previous arrow
next arrow

John "Jack" Thomas Nilles

Submitted by: Patti Jacobsen {great-niece}

John Jack Thomas Nilles

John "Jack" Thomas Nilles born around 1889. John "Jack" Nilles served in World War 1 with the United States Army. The enlistment was in 1918 and the service was completed in 1918.

Story of Service


My great-uncle, John Thomas “Jack” Nilles was born 24 March 1889 in Two Rivers, Wisconsin, the eighth and youngest child of Peter Hubert Nilles and Anna Margaret (Beth) Nilles. He attended St. Luke’s Catholic School through the eighth grade.

By 1909, Jack decided to learn the lumbering and building material business and he started at the bottom in order to gain practical knowledge in his field. He worked at Schmitt Lumber in Two Rivers and later at Farrell Lumber in Algoma, Wisconsin.

He was socially active, a member of the Columbus Club and served as club secretary for a number of years. As a musician, he played cornet with the local band and attended local dances.

Jack registered for the draft in the first registration on 5 June 1917: for all men between ages 21 and 30. His registration states that no one was dependent on him for support.

One month later, on 3 July 1917, Jack married Regina Fenske in Algoma in a Catholic ceremony. The couple set up housekeeping in Algoma while Jack continued to work at Farrell Lumber.

On 28 May 1918, Jack was drafted into the Army in order to fight in World War I. He trained at Camp Custer (now Fort Custer) in Michigan and was assigned to a replacement unit that left for France on 1 July and arrived ten days later. Jack next trained behind the lines for the Meuse-Argonne Offensive/Battle before he was assigned to Company G, 28th Infantry, 2nd Division. As a Private, he went to the front lines around 30 September and was killed in action around 12 October 1918. He was 29 years old.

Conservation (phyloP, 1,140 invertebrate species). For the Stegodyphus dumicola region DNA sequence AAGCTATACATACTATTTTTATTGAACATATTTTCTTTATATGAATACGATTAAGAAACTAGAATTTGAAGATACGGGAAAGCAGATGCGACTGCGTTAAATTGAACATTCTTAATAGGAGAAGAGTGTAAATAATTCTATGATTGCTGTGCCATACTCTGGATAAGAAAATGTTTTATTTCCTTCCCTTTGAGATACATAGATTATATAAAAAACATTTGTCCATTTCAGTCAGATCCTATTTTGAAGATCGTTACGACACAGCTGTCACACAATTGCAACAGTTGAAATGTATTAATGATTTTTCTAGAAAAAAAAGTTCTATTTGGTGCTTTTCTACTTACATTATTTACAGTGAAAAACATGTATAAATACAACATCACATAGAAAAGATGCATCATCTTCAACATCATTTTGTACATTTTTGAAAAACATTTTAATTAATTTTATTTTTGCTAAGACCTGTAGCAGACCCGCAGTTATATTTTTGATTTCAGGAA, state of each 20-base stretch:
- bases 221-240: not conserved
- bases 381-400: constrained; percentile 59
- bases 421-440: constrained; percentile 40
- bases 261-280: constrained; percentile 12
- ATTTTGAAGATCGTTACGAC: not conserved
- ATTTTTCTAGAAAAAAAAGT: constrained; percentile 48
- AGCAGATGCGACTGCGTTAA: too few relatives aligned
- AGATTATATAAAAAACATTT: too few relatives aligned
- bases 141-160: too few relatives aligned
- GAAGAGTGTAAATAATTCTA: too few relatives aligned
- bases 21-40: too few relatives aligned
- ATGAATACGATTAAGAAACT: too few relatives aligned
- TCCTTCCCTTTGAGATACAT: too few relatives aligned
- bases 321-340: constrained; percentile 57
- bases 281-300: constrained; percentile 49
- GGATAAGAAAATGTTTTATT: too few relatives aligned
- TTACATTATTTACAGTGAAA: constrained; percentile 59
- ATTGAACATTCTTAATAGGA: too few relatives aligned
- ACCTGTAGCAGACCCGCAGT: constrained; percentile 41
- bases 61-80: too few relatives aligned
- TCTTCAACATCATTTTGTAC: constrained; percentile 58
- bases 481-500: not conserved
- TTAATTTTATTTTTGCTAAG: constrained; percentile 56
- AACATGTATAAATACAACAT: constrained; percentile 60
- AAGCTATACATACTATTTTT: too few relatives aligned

The Meuse-Argonne Offensive was a major part of the final Allied Offensive of World War I. The final battle was fought from 26 September 1918 until the Armistice of 11 November 1918, a total of 47 days.

In an obituary/tribute written in January 1919, Jack is described as being “of a somewhat reserved disposition, attentive to business, clean cut in every way…he laid a foundation of friendship and confidence within the hearts of everyone with whom he became acquainted…His absence will be sorely missed by all his friends, which he could number by scores and scores.” (Algoma Record-Herald and reprinted in the Two Rivers Chronicle) His sister-in-law and my grandmother, Nellie Nilles, described him as “the nicest fellow and very good-natured.”

Jack was buried three times: 1) where he was killed; 2) disinterred and reburied in the Meuse-Argonne Cemetery in France; and finally, 3) his remains were disinterred yet again and were brought home to Two Rivers, Wisconsin on 10 September 1921 and he was buried on 13 September 1921 in Calvary Cemetery in Two Rivers, with the American Legion giving him a military funeral.

After his reburial in Two Rivers, his five remaining siblings commissioned an altar in his memory that was installed at St. Luke’s Catholic Church in 1925. The altar stayed there until the church was decommissioned in 2004, then was reinstalled at St. Peter the Fisherman Catholic Church in Two Rivers where it is today.

Jack’s death devastated not only his young wife, but his mother (who died less than a year later) and especially one of his sisters.

In researching this story, I have discovered much about him through notes I’ve taken during conversations with relatives, old newspaper articles and family photos. It has given me a better understanding of my Great-Uncle Jack.

5bb55ea22cab2 John T. Nilles WW1 draft registration

5bb55ea22c195 Jack Nilles photo